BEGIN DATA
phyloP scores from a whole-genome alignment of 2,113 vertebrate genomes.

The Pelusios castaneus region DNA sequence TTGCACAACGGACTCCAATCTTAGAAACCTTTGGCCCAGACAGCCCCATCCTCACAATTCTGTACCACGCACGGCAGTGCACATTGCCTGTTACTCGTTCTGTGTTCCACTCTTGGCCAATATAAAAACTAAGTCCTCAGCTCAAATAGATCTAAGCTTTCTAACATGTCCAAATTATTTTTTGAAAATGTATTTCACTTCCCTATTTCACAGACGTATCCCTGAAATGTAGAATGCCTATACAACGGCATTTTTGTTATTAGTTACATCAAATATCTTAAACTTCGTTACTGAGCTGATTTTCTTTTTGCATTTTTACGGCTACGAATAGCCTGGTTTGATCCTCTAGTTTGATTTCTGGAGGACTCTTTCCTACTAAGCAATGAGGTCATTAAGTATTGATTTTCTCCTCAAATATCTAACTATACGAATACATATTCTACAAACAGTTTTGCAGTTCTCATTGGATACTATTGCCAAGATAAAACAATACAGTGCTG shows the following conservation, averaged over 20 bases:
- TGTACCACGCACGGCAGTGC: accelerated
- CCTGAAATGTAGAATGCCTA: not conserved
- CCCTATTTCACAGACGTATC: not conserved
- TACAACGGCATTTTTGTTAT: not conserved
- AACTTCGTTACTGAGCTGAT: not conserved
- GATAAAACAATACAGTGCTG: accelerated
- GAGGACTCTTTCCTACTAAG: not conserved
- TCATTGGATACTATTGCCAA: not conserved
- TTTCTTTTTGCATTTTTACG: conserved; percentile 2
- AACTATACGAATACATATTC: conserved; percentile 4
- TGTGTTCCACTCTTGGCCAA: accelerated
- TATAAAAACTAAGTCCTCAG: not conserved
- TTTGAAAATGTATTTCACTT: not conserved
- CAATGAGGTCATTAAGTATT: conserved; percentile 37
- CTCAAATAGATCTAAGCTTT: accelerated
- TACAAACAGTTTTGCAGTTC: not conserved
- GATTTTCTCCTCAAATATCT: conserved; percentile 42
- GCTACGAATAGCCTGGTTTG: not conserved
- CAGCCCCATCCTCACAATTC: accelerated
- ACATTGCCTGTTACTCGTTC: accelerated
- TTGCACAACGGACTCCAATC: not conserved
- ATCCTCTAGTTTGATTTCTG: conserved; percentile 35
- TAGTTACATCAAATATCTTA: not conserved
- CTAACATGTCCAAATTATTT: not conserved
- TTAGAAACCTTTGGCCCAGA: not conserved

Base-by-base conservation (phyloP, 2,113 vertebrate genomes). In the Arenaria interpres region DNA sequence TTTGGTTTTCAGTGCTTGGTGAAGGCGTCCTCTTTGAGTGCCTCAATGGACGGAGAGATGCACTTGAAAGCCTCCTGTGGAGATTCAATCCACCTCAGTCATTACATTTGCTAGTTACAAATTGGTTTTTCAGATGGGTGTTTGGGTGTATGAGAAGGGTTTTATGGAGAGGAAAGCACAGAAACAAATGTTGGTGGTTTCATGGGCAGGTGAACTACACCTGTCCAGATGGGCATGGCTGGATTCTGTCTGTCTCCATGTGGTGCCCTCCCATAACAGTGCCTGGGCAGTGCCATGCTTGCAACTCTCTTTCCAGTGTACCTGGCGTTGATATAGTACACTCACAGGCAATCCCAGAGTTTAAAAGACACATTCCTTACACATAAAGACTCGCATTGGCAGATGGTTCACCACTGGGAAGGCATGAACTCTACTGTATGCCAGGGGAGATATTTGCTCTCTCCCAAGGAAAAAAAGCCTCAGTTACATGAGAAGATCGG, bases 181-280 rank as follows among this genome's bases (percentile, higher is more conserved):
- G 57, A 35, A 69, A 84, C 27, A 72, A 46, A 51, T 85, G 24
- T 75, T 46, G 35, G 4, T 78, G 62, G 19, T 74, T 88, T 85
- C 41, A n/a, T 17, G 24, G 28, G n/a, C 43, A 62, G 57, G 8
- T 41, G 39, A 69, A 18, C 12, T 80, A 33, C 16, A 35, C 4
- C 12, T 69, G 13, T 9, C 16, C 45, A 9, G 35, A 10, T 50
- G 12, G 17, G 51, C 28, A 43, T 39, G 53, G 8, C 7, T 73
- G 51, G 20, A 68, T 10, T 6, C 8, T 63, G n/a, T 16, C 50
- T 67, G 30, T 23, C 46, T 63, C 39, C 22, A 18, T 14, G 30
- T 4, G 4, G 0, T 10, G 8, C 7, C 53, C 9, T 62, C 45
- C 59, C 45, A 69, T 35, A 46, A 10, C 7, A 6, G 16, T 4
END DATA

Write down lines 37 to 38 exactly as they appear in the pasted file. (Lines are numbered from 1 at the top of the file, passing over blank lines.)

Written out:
- T 4, G 4, G 0, T 10, G 8, C 7, C 53, C 9, T 62, C 45
- C 59, C 45, A 69, T 35, A 46, A 10, C 7, A 6, G 16, T 4